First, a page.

Re-Issue of Encyclopedia of Comic Book Heroes

Last year I mentioned the three volume Encyclopedia of Comic Book Heroes set that rocked my world as a child.

The first volume in the series, the Batman encyclopedia, is going to be re-released in May retailing for about $20. The Superman and Wonder Woman editions are also being re-released over the summer.

And for that very special Batman fan in your life, Previews is offering a Neal Adams-signed Batman volume for only $149.99.

Smallville Hit By Copyright Kryptonite

Brian Cronin does an excellent job of explaining the very odd legal situation that DC Comics has found itself in over the copyright to the Superboy character.

DC owns the copyrights and trademarks to Superman, Clark Kent and the other characters created and derived from Jerry Siegel and Joel Schuster’s famous creation.

But a funny thing happened to Superboy — in 1976 the U.S. Congress extended the term of copyrights from 28 years to 47 years. It also made provisions so that copyright transfers originally made for 28 years could be cancelled after that period and the additional 19 years could revert to the original owner.

Suppose, for example, that you created a character in 1948 and transferred the copyright for what then would have been 28 years — i.e., the copyright would have expired in 1976. Under the new provision, you could file to regain the copyright in 1976 and decide who to sell the remaining 19 years of copyright protection to.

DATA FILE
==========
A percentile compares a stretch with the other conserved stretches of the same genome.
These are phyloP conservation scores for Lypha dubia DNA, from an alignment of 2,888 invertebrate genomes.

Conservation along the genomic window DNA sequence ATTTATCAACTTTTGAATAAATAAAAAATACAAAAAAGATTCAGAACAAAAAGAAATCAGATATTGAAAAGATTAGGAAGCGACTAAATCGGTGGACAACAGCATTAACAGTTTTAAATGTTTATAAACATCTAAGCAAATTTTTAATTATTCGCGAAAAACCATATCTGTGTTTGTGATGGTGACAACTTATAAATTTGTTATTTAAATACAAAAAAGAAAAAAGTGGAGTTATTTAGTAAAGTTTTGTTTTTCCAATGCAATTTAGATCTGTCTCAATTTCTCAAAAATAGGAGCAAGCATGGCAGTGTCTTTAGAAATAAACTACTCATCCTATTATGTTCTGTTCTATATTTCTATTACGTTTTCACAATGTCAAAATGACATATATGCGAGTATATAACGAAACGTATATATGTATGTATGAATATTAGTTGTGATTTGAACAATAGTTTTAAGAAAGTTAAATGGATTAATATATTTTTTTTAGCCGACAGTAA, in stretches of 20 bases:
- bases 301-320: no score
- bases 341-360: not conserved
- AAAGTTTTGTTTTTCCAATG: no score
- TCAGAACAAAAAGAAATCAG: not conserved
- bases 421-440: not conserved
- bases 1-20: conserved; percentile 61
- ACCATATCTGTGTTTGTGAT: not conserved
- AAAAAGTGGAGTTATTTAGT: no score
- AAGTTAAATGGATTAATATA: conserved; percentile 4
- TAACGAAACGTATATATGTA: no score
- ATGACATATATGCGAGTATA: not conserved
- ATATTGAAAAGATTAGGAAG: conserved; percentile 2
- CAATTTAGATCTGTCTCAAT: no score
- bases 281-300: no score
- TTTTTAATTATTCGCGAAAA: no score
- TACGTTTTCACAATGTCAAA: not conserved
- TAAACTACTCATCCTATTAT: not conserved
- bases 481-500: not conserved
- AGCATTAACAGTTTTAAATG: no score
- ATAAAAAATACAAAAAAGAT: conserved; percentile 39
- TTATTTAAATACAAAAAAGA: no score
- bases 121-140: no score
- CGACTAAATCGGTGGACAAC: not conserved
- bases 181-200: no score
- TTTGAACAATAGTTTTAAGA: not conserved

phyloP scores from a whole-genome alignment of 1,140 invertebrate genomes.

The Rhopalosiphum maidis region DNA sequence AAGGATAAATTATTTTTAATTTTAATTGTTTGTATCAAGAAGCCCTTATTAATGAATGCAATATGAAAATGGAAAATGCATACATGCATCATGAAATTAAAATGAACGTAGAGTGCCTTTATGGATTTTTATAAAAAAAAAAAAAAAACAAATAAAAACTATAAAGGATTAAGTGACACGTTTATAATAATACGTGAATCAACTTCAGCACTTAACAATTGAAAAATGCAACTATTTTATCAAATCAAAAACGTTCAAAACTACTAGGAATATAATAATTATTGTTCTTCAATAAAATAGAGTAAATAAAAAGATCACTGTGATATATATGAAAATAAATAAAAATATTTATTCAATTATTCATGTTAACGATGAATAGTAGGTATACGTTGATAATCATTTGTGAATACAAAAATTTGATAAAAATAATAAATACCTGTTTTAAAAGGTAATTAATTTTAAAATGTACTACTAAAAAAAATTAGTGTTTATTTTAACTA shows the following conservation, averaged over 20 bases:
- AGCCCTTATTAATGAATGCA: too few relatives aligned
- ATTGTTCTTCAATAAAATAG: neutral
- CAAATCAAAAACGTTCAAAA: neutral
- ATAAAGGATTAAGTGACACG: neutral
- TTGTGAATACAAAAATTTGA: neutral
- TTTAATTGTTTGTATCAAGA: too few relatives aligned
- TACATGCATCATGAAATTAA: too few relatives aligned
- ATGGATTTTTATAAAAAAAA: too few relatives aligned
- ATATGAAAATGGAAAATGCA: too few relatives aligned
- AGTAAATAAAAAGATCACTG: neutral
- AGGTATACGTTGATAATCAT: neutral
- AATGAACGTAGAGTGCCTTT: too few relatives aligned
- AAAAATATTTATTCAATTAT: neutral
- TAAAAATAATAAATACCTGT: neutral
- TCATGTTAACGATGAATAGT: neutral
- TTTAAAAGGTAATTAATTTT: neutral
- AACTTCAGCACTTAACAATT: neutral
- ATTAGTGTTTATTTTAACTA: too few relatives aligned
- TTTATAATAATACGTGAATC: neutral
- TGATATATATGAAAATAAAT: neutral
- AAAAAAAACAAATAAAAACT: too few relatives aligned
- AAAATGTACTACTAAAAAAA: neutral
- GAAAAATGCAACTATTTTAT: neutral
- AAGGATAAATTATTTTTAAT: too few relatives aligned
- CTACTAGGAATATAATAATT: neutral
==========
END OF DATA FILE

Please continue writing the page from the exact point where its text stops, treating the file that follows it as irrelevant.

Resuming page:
In 1947, a judge ruled that Jerry Siegel was the sole owner of Superboy, who had first appeared in comics in 1943. In 1948, Siegel and Shuster signed away all their Superman-related rights, including Superboy, to DC for $100,000.

In 2002, however, citing the provisions of the 1976 copyright provision, Siegel’s estate informed Time Warner, which owns DC, that it was reclaiming its right to Superboy.

Unfortunately for DC, it now has a hit show called Smallville which focuses on a young Superman. What a trial court will now have to decide is whether or not Smallville is a series about Superboy, as the Siegel estate contends, or a young Clark Kent, as DC and Time Warner contend.

And the situation is even more complex, since DC and Time Warner are the sole owners to the Superboy trademark, meaning no one could market Superboy-related comics or other media without DC’s approval.

What a weird mess, and frankly one that DC deserves given the shabby way it treated Siegel and Shuster for creating characters that made the company literally hundreds of millions of dollars.


Judge Says Siegels Own Superboy. Will It Affect “Smallville”. Brian Cronin, ComicBookResources.Com, April 6, 2006.

Marvel & DC’s Super Powered Trademark

In the latest issue of Reason (not online yet, unfortunately), Matt Welch has an article about his early, misplaced optimism of the role that blogs and amateur journalism would have. If anything, I was even more optimistic than Welch. Take a tool like Google where it is almost trivially easy to track down and fact check any bit of trivia along with blogs and open source CMS systems that reduced the cost of publishing to the entire world to next to nothing, and the result should have been a journalistic renaissance.